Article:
Animal IQ

Shhh...Baby Whales Whisper To Their Mothers

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If you're in trouble, who you gonna call? For most people, it's not the Ghostbusters—it's Mom. The same goes for newborn humpback whales. But to keep predators from eavesdropping, those babies and their mamas don't use their outside voices. Instead, they whisper.

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They Speak Whale

According to an April 2017 study, humpback whales have adopted "whispering" as a clever survival technique to avoid potential predators (such as killer whales). The researchers tracked eight calves and two mothers in a known breeding ground for Antarctic humpback whales in Exmouth Gulf, Western Australia. Whales are known to give loud calls to their pod members—they're not subtle creatures. Those calls can reverberate over a distance of several kilometers. But when the researchers recorded the noises made by the calf-mother pairs, they noticed "very weak tonal and grunting sounds" that only traveled a distance of about 100 meters. The whales were essentially whispering to each other.

So, why whisper? As lead author Simone Videsen explains in a press release, "Potential predators such as killer whales could listen to their conversations and use that as a cue to locate the calf and predate on it." The whispers also avoid attracting the attention of male humpbacks that might be looking for a mate, since they could interfere with crucial mothering time.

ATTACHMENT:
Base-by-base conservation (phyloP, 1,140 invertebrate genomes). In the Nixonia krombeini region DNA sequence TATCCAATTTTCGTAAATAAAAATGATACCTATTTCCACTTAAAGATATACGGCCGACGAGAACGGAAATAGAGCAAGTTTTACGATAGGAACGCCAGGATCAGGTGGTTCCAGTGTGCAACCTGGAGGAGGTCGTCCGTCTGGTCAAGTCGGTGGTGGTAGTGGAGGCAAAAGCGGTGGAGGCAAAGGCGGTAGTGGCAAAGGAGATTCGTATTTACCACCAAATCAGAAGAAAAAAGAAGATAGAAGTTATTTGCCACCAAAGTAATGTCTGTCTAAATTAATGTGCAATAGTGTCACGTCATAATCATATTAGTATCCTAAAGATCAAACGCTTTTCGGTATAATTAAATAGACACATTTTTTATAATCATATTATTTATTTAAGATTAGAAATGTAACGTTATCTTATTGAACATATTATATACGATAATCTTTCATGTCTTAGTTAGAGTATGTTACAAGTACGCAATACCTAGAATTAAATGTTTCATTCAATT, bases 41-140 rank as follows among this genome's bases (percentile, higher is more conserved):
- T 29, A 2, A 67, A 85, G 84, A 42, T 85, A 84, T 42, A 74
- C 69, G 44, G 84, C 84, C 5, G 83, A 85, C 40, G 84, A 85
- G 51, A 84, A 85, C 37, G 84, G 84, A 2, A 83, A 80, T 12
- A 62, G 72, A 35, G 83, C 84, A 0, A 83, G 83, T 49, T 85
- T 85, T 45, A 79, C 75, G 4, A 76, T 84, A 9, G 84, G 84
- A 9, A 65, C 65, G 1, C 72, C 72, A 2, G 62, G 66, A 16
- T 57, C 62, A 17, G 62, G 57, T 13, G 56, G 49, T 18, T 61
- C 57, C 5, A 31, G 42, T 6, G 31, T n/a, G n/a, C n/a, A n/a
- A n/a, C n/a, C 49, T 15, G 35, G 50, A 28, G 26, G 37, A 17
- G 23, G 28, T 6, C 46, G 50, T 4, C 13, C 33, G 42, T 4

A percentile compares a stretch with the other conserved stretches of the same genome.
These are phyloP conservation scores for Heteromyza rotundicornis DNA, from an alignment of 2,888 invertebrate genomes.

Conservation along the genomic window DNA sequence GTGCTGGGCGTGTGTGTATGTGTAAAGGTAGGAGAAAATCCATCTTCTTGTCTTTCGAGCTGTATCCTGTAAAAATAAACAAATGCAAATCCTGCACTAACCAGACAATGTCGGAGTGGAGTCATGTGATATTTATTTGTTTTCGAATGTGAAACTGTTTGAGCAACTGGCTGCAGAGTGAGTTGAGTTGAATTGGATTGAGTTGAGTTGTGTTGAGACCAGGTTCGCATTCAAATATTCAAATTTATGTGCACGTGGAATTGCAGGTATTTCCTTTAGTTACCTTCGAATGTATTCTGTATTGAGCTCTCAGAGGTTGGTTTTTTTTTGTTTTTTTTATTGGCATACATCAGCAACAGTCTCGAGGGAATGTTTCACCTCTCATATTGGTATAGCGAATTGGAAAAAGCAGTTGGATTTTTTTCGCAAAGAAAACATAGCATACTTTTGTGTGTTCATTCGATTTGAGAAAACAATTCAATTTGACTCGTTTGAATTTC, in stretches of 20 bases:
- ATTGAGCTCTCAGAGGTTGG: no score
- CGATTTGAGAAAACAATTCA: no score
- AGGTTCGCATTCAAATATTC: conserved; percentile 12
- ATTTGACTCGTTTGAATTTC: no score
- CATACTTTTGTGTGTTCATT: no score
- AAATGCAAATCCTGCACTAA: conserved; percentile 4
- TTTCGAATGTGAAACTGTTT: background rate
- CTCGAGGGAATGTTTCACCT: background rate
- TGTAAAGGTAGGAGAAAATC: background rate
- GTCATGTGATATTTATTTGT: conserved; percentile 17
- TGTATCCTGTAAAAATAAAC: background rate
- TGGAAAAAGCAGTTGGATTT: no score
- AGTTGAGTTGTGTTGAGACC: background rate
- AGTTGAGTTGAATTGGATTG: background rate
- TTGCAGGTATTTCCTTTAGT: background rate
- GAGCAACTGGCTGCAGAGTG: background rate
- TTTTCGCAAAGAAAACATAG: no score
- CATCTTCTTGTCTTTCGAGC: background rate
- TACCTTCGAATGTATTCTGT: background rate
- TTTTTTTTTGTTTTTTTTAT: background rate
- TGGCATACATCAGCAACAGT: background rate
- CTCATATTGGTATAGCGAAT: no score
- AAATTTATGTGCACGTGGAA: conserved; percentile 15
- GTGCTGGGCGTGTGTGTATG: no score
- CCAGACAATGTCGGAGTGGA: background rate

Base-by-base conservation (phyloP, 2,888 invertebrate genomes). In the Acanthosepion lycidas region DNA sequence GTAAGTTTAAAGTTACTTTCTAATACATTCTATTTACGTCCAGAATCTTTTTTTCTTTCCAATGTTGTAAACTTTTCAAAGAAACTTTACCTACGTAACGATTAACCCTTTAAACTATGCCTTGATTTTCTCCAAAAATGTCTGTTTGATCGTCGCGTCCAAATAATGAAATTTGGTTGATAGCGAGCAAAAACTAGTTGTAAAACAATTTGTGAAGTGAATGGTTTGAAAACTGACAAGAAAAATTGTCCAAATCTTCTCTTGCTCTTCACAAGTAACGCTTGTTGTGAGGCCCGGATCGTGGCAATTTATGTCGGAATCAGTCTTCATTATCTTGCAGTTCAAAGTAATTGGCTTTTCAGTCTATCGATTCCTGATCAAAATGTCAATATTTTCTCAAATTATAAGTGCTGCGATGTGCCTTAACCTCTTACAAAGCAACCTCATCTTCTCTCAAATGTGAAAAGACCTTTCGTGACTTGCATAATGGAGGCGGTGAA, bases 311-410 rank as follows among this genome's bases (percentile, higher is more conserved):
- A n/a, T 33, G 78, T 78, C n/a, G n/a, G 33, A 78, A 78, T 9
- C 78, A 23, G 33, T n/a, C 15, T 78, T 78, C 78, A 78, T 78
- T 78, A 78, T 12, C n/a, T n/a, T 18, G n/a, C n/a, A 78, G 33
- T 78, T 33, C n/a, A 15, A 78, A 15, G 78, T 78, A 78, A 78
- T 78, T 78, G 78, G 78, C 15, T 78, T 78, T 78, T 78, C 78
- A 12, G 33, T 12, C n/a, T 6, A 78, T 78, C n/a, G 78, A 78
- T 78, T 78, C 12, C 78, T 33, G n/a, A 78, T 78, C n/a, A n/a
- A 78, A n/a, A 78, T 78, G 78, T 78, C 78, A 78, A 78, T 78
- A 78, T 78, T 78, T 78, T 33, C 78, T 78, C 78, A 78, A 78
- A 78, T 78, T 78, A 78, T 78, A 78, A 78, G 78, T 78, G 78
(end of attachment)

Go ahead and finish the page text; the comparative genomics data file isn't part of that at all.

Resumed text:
Let's Stay Together

So what are they saying? The whispers are thought to help mother humpbacks and their newborns stay together in murky waters. The 8,000-kilometer (5,000-mile) long migration from their tropical breeding ground back to their Antarctic home is a trial for both mama and baby, and their quiet form of communication highlights a manmade risk that many may not have considered: noise pollution. The din of ships and other marine equipment could mask these faint communiqués and increase the risk that baby whales become separated from their mothers.

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Recorded Baby Whale Whispers

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